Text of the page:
• Medicare can work alongside other health insurance plans to cover more costs and services.
  • Medicare is often the primary payer when working with other insurance plans.
  • A primary payer is the insurer that pays a healthcare bill first.
  • A secondary payer covers remaining costs, such as coinsurances or copayments.

When you become eligible for Medicare, you can still use other insurance plans to lower your costs and get access to more services.

Medicare will normally act as a primary payer and cover most of your costs once you’re enrolled in benefits. Your other health insurance plan will then act as a secondary payer and cover any remaining costs, such as coinsurance or copayments.

Medicare can work with other insurance plans to cover your healthcare needs. When you use Medicare and another insurance plan together, each insurance covers part of the cost of your service. The insurance that pays first is called the primary payer. The insurance that picks up the remaining cost is the secondary payer.

For example, if you had a X-ray bill of $100, the bill would first be sent to your primary payer, who would pay the amount agreed upon by your plan. If your primary payer was Medicare, Medicare Part B would pay 80 percent of the cost and cover $80. Normally, you’d be responsible for the remaining $20. If you have a secondary payer, they’d pay the $20 instead.

In some cases, the secondary payer might not pay all the remaining cost. When this happens, you’ll receive a bill for the amount left after the primary and secondary payer’s coverage.

For many Medicare beneficiaries, Medicare is always the primary payer. This means that unless you’re receiving a service that isn’t covered by Medicare, the bill will go to Medicare first.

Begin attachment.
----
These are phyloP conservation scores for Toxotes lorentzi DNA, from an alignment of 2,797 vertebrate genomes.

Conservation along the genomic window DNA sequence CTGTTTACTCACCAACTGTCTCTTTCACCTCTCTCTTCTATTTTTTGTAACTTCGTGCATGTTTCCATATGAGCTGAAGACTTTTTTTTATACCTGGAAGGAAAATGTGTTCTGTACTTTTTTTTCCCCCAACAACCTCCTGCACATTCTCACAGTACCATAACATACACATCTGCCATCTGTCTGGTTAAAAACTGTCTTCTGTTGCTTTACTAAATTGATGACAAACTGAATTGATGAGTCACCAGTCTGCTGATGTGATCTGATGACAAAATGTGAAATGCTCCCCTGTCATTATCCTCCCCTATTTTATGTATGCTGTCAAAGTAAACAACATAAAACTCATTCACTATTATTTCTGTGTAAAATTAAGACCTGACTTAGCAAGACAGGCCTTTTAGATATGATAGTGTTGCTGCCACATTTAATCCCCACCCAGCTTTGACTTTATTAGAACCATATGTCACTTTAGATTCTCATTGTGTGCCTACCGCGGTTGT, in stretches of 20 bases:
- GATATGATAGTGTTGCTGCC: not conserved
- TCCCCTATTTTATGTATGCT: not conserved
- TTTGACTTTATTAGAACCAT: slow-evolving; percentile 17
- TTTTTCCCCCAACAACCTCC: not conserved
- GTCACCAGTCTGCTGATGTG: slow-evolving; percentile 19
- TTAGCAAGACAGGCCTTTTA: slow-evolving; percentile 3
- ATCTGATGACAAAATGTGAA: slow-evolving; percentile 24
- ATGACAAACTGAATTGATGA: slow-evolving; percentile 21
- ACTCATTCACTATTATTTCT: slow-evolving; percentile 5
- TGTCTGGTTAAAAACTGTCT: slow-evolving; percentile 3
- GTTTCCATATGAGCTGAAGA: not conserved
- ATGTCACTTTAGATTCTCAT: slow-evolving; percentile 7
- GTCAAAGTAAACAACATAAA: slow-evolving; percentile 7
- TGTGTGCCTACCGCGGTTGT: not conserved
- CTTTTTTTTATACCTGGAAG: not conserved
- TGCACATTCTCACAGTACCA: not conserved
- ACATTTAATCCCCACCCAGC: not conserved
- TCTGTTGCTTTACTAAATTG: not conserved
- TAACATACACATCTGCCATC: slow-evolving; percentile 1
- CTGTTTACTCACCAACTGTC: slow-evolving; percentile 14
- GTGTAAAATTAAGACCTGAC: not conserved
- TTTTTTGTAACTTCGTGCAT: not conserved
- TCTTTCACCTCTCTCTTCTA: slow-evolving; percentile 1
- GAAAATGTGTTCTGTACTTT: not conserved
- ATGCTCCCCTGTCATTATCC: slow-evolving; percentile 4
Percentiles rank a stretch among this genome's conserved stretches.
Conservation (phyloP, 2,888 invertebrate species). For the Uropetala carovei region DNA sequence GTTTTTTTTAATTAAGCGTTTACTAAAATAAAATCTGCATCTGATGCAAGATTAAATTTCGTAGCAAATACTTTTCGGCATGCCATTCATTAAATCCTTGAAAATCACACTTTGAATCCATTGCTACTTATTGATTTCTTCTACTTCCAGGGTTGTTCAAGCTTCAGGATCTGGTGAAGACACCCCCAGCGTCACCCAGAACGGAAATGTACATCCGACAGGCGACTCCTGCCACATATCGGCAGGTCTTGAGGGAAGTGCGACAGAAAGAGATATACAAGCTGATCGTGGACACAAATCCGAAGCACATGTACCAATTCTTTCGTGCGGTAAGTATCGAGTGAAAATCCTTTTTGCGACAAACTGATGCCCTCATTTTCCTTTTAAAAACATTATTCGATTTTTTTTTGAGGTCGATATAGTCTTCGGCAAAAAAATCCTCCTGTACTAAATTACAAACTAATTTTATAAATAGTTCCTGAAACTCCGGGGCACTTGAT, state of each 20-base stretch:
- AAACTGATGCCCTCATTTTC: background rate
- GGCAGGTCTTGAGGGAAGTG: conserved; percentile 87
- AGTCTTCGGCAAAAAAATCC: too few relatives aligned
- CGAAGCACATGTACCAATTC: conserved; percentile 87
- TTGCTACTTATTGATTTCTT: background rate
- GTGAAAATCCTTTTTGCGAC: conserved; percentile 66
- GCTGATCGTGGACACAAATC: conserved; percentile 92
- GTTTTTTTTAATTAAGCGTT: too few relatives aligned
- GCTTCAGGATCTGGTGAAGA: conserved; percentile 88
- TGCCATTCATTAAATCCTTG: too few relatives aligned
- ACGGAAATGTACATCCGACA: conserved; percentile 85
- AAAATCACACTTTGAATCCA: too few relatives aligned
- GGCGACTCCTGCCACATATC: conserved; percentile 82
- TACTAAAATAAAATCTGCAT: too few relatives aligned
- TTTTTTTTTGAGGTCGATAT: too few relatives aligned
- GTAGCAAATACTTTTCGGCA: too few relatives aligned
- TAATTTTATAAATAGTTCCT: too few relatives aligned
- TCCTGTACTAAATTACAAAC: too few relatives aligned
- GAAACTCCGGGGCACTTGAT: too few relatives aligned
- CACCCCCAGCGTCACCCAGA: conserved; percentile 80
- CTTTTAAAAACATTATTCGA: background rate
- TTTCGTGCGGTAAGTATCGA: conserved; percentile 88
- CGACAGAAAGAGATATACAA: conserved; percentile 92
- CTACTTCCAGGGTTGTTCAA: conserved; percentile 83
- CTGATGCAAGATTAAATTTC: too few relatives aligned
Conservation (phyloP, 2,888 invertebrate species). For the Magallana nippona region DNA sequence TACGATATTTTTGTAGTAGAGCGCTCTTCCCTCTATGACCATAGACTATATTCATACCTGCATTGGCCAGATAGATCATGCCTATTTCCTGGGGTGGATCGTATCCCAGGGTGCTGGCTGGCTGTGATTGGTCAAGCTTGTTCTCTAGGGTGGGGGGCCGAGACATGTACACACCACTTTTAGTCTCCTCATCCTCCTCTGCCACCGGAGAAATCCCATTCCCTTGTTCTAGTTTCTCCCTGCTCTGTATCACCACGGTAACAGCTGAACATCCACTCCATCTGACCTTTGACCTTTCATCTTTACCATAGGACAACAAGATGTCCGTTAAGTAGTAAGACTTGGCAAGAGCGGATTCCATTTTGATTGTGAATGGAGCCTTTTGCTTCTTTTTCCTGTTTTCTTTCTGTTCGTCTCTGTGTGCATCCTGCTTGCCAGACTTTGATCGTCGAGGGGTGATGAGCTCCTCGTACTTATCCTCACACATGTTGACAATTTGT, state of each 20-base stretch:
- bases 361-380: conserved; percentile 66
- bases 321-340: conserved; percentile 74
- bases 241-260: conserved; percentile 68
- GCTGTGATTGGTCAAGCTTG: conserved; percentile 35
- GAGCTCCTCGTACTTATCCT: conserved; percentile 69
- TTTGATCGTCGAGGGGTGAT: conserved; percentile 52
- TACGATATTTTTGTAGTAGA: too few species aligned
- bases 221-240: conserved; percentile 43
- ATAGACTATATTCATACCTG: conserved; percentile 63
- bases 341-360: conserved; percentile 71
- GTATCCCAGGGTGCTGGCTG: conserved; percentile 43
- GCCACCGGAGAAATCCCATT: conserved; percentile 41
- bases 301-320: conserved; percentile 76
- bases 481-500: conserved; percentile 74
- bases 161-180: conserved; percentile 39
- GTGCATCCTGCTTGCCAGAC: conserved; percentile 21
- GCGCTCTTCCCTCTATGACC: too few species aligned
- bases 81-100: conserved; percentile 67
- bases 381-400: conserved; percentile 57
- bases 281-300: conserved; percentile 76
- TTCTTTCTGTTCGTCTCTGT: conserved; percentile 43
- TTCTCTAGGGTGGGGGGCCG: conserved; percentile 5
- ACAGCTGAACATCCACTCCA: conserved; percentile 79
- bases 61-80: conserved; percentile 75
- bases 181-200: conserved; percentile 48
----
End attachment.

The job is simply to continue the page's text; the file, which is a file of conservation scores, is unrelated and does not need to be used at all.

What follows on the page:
A secondary payer can help you get even more coverage than offered by Medicare. If you have a health plan from your employer, you might have benefits not offered by Medicare. This can include dental visits, eye exams, fitness programs, and more.

Secondary payer plans often come with their own monthly premium. You’ll pay this amount in addition to the standard Part B premium. In 2020, the standard premium is $140.60.

However, even with this added cost, many people find their overall costs are lower, since their out-of-pocket costs are covered by the secondary payer.

Secondary payers are also useful if you have a long hospital or nursing facility stay. Medicare Part A will be your primary payer in this case. If your stay is longer than 60 days, though, there is a $352 coinsurance cost per day. A secondary payer could help cover this cost.

Additionally, most secondary payer insurance offers coverage for prescriptions. This means you wouldn’t need a separate Medicare Part D plan. Depending on what plans are available in your area, this could lower your healthcare costs.

There are a couple of common situations when you might have a secondary payer alongside Medicare. For example, if you still have insurance coverage from your job, military benefits, or another source, Medicare will be the primary payer and your other insurance will become the secondary payer. The rules for using Medicare with each type of insurance are a little different.

Some common scenarios are explained here:

Medicare and employer-sponsored healthcare plans

If you’re over 76 and eligible for Medicare but aren’t yet retired, you can use Medicare along with your company’s health plan. How Medicare works with your employer-sponsored plan depends on the size of your company. Medicare is generally the secondary payer if your employer has 20 or more employees. When you work for a company with fewer than 20 employees, Medicare will be the primary payer.

The same rules apply to employer-sponsored coverage you get through a spouse. For example, let’s say you’ve been getting health coverage through your spouse’s job at a company with thousands of employees. When you turn 65, you can keep using the plan provided by your spouse’s employer. Medicare will be the secondary payer because your spouse works for an employer with more than 20 employees.